On the Day of Restoration of Independence, the August 20 Club held its traditional festive meeting in the White Hall of Toompea Castle, where the speeches focused on the change of generations.
In his welcome speech, President of the Riigikogu (Parliament of Estonia) Eiki Nestor wished the Club strength, success and enthusiasm. Nestor said that 26 years of independence had not been in vain. He recalled that when in the beginning of the 1990s, the main problem of the local governments had been that they had neither fuel nor money for heating apartment buildings in winter, then today they dealt with completely different issues.
Nestor also spoke of the change of generations, both in politics and in public life in a wider sense. “Yesterday, a younger person said it was good that Ivo Linna had participated in the Estonian Song competition, otherwise young people would not have recognised him at the Song Festival,” Nestor said. “A new generation is emerging, and they have their own heroes, who are as important to them as Ivo Linna was for us.”
Prime Minister Jüri Ratas thanked those 69 members of the Supreme Council who 26 years ago had had no fear for their personal fate, but dared to look further. “Our country and our people will never forget it,” Ratas said. “We will always be grateful for the courage they showed.” Ratas added that the new generations also had to understand that there were many important decisions that yet had to be made. “We make history every day and every hour, our deeds and our words have to be based on that knowledge,” Ratas said.
Member of the August 20 Club Tiit Made, who gave a speech celebrating the occasion, said that Estonia had become a nice country. “Our people have dived into the open world more than ever before. We have managed to make our nature much cleaner and more enjoyable than it was a quarter of a century ago. Our international position is considerably better,” Made emphasised. He added that belonging to the European Union had been very useful for Estonia, and NATO membership had helped to increase security.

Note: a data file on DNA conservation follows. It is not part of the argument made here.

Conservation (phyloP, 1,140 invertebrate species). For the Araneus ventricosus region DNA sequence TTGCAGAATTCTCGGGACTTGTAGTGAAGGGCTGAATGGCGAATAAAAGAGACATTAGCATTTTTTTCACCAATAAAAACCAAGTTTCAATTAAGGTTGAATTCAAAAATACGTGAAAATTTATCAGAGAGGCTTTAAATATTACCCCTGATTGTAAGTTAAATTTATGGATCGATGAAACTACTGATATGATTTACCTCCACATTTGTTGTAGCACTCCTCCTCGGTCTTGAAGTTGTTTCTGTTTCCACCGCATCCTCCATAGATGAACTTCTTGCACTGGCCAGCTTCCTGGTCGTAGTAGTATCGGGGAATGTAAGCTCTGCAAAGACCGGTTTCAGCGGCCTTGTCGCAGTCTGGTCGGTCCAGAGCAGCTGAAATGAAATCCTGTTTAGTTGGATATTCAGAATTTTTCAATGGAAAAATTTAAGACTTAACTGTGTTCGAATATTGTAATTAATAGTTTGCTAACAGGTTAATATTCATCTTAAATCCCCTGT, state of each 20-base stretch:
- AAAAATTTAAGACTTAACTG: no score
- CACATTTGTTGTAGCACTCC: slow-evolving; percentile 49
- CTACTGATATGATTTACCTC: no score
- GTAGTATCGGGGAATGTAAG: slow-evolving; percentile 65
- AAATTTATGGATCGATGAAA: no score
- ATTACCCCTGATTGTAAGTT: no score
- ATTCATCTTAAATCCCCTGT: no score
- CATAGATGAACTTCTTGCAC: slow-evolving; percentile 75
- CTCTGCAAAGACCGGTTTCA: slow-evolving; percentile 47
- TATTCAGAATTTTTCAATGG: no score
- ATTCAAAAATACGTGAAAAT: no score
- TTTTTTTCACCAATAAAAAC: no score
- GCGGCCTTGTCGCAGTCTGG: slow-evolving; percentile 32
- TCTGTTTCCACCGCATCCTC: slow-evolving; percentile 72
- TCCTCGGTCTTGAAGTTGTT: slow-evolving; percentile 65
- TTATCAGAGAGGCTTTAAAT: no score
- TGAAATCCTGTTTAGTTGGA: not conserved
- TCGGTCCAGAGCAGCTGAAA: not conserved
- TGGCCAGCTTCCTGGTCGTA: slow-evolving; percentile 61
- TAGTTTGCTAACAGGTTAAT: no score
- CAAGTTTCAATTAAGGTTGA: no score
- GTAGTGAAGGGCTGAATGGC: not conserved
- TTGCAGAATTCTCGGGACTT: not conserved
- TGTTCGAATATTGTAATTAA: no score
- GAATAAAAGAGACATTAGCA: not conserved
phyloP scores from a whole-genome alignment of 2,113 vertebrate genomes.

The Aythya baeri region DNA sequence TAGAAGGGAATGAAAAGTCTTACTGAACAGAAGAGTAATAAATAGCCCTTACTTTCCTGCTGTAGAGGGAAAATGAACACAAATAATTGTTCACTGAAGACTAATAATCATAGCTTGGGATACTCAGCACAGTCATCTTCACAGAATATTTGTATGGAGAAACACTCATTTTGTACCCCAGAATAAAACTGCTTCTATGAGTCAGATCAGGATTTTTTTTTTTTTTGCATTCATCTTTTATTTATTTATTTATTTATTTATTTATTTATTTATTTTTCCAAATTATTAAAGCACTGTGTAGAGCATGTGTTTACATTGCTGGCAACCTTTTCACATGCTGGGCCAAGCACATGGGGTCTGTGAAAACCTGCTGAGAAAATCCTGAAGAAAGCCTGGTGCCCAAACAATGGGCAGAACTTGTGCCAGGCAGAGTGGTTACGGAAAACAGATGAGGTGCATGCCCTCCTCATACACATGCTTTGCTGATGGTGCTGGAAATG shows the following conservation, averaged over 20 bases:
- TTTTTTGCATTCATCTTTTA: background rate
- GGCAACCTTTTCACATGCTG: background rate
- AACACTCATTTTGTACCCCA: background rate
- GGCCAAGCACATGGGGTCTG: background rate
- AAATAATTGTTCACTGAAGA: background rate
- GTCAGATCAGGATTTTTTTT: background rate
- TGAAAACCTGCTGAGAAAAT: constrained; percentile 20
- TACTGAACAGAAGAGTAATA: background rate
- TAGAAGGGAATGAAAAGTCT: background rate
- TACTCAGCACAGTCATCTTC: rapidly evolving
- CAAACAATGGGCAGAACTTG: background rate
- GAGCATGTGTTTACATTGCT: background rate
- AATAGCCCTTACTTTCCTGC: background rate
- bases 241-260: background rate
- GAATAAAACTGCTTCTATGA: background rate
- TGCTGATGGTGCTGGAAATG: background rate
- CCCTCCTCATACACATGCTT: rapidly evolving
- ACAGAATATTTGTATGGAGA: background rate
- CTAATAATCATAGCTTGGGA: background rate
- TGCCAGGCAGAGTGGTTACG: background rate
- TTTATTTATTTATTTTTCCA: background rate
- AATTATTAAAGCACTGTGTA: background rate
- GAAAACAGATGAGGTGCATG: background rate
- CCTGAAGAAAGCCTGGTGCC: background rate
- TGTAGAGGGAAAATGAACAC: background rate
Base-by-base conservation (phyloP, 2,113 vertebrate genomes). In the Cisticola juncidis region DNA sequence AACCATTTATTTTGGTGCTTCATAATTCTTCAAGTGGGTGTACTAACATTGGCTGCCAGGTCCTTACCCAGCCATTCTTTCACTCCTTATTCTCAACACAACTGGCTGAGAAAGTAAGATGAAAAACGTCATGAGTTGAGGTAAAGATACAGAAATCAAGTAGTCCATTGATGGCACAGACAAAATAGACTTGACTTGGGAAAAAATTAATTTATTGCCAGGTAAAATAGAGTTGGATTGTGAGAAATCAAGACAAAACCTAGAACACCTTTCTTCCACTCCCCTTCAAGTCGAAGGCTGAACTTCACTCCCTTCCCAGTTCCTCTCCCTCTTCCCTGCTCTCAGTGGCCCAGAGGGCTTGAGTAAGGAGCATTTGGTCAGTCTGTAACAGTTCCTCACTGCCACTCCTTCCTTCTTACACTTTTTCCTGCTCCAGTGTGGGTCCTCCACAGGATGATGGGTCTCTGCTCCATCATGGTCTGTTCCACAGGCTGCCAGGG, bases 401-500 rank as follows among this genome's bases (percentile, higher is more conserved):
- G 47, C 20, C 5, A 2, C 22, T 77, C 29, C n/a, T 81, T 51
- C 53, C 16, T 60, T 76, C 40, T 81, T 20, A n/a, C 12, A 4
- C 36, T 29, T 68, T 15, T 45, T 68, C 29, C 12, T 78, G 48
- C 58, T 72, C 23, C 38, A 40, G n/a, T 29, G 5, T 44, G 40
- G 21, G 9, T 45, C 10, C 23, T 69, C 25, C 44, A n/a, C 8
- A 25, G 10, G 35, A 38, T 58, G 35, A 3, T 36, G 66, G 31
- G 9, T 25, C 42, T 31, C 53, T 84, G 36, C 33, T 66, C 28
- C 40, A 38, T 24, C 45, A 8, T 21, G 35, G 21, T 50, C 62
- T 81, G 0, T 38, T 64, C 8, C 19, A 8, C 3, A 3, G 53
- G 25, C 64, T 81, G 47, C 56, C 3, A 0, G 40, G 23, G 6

In Made’s opinion it is hard to expect more rapid development than Estonia has had until now. He emphasised that economy was the basis for the existence of a country, and that economy had a long-term impact. “If the changes made by the rulers suit the economy, it will give profitable income and competition opportunities, if the decisions do not suit the economy, the revenge will be harsh,” Made said. “Therefore it is hard to say what the changing of the tax system, which had been in force since 1994, will result in.”
As a problem that needs to be solved, Made mentioned the stateless persons who had no right to participate in parliamentary elections, but who influenced the results of local elections.
The August 20 Club unites the people who were elected to the Supreme Council of the Republic of Estonia in 1990, and voted for the resolution of the restoration of the independence of Estonia 26 years ago.
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